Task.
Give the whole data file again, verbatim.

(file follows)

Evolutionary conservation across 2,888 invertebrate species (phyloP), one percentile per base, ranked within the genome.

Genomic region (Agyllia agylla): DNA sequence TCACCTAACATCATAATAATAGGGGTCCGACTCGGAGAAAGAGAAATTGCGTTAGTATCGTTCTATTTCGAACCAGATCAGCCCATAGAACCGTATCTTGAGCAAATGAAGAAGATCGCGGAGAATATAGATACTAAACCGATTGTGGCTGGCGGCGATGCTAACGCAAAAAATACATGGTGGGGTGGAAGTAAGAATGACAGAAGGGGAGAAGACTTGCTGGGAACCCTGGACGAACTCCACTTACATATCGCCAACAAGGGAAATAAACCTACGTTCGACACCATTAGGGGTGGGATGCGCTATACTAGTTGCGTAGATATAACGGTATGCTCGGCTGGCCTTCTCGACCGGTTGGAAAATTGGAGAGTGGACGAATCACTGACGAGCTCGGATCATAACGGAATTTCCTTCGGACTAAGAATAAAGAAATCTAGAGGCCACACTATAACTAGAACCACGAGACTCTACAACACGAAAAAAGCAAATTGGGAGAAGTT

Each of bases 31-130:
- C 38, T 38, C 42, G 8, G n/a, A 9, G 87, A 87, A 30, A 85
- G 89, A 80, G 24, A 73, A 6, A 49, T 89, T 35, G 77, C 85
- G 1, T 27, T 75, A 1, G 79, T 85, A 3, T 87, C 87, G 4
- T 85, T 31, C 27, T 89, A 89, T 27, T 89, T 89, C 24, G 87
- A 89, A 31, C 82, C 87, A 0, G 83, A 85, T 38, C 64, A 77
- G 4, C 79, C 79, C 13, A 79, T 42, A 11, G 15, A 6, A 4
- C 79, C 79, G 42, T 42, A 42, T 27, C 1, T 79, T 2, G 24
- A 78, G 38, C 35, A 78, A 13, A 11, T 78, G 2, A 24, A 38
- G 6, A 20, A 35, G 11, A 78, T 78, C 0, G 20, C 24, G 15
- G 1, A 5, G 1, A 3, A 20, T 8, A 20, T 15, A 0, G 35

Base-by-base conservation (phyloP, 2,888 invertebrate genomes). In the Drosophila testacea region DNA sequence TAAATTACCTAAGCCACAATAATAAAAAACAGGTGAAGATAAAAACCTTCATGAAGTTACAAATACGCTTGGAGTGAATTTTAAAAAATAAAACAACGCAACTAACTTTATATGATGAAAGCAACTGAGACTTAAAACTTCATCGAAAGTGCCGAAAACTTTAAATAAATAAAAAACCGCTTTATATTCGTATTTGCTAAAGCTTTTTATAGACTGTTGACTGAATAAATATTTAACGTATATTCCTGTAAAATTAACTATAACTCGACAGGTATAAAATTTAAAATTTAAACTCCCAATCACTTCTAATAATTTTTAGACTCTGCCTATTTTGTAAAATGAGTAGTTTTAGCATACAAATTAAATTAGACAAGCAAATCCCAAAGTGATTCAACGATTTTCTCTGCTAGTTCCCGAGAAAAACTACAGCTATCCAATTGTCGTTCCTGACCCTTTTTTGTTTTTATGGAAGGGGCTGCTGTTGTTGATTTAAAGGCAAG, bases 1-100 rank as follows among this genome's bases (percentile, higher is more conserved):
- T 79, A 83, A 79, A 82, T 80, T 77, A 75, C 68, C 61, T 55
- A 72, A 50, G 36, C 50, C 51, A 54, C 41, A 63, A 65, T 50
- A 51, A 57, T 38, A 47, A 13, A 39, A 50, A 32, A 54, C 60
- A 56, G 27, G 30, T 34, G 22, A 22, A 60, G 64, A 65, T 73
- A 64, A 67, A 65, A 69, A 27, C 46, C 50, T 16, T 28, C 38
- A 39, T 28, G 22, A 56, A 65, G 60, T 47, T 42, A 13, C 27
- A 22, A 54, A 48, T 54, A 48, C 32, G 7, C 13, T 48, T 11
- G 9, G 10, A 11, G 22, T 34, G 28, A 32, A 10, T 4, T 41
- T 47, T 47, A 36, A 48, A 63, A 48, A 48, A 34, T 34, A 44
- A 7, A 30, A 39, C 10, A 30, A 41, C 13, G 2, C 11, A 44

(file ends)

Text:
Evolutionary conservation across 2,888 invertebrate species (phyloP), one percentile per base, ranked within the genome.

Genomic region (Agyllia agylla): DNA sequence TCACCTAACATCATAATAATAGGGGTCCGACTCGGAGAAAGAGAAATTGCGTTAGTATCGTTCTATTTCGAACCAGATCAGCCCATAGAACCGTATCTTGAGCAAATGAAGAAGATCGCGGAGAATATAGATACTAAACCGATTGTGGCTGGCGGCGATGCTAACGCAAAAAATACATGGTGGGGTGGAAGTAAGAATGACAGAAGGGGAGAAGACTTGCTGGGAACCCTGGACGAACTCCACTTACATATCGCCAACAAGGGAAATAAACCTACGTTCGACACCATTAGGGGTGGGATGCGCTATACTAGTTGCGTAGATATAACGGTATGCTCGGCTGGCCTTCTCGACCGGTTGGAAAATTGGAGAGTGGACGAATCACTGACGAGCTCGGATCATAACGGAATTTCCTTCGGACTAAGAATAAAGAAATCTAGAGGCCACACTATAACTAGAACCACGAGACTCTACAACACGAAAAAAGCAAATTGGGAGAAGTT

Each of bases 31-130:
- C 38, T 38, C 42, G 8, G n/a, A 9, G 87, A 87, A 30, A 85
- G 89, A 80, G 24, A 73, A 6, A 49, T 89, T 35, G 77, C 85
- G 1, T 27, T 75, A 1, G 79, T 85, A 3, T 87, C 87, G 4
- T 85, T 31, C 27, T 89, A 89, T 27, T 89, T 89, C 24, G 87
- A 89, A 31, C 82, C 87, A 0, G 83, A 85, T 38, C 64, A 77
- G 4, C 79, C 79, C 13, A 79, T 42, A 11, G 15, A 6, A 4
- C 79, C 79, G 42, T 42, A 42, T 27, C 1, T 79, T 2, G 24
- A 78, G 38, C 35, A 78, A 13, A 11, T 78, G 2, A 24, A 38
- G 6, A 20, A 35, G 11, A 78, T 78, C 0, G 20, C 24, G 15
- G 1, A 5, G 1, A 3, A 20, T 8, A 20, T 15, A 0, G 35

Base-by-base conservation (phyloP, 2,888 invertebrate genomes). In the Drosophila testacea region DNA sequence TAAATTACCTAAGCCACAATAATAAAAAACAGGTGAAGATAAAAACCTTCATGAAGTTACAAATACGCTTGGAGTGAATTTTAAAAAATAAAACAACGCAACTAACTTTATATGATGAAAGCAACTGAGACTTAAAACTTCATCGAAAGTGCCGAAAACTTTAAATAAATAAAAAACCGCTTTATATTCGTATTTGCTAAAGCTTTTTATAGACTGTTGACTGAATAAATATTTAACGTATATTCCTGTAAAATTAACTATAACTCGACAGGTATAAAATTTAAAATTTAAACTCCCAATCACTTCTAATAATTTTTAGACTCTGCCTATTTTGTAAAATGAGTAGTTTTAGCATACAAATTAAATTAGACAAGCAAATCCCAAAGTGATTCAACGATTTTCTCTGCTAGTTCCCGAGAAAAACTACAGCTATCCAATTGTCGTTCCTGACCCTTTTTTGTTTTTATGGAAGGGGCTGCTGTTGTTGATTTAAAGGCAAG, bases 1-100 rank as follows among this genome's bases (percentile, higher is more conserved):
- T 79, A 83, A 79, A 82, T 80, T 77, A 75, C 68, C 61, T 55
- A 72, A 50, G 36, C 50, C 51, A 54, C 41, A 63, A 65, T 50
- A 51, A 57, T 38, A 47, A 13, A 39, A 50, A 32, A 54, C 60
- A 56, G 27, G 30, T 34, G 22, A 22, A 60, G 64, A 65, T 73
- A 64, A 67, A 65, A 69, A 27, C 46, C 50, T 16, T 28, C 38
- A 39, T 28, G 22, A 56, A 65, G 60, T 47, T 42, A 13, C 27
- A 22, A 54, A 48, T 54, A 48, C 32, G 7, C 13, T 48, T 11
- G 9, G 10, A 11, G 22, T 34, G 28, A 32, A 10, T 4, T 41
- T 47, T 47, A 36, A 48, A 63, A 48, A 48, A 34, T 34, A 44
- A 7, A 30, A 39, C 10, A 30, A 41, C 13, G 2, C 11, A 44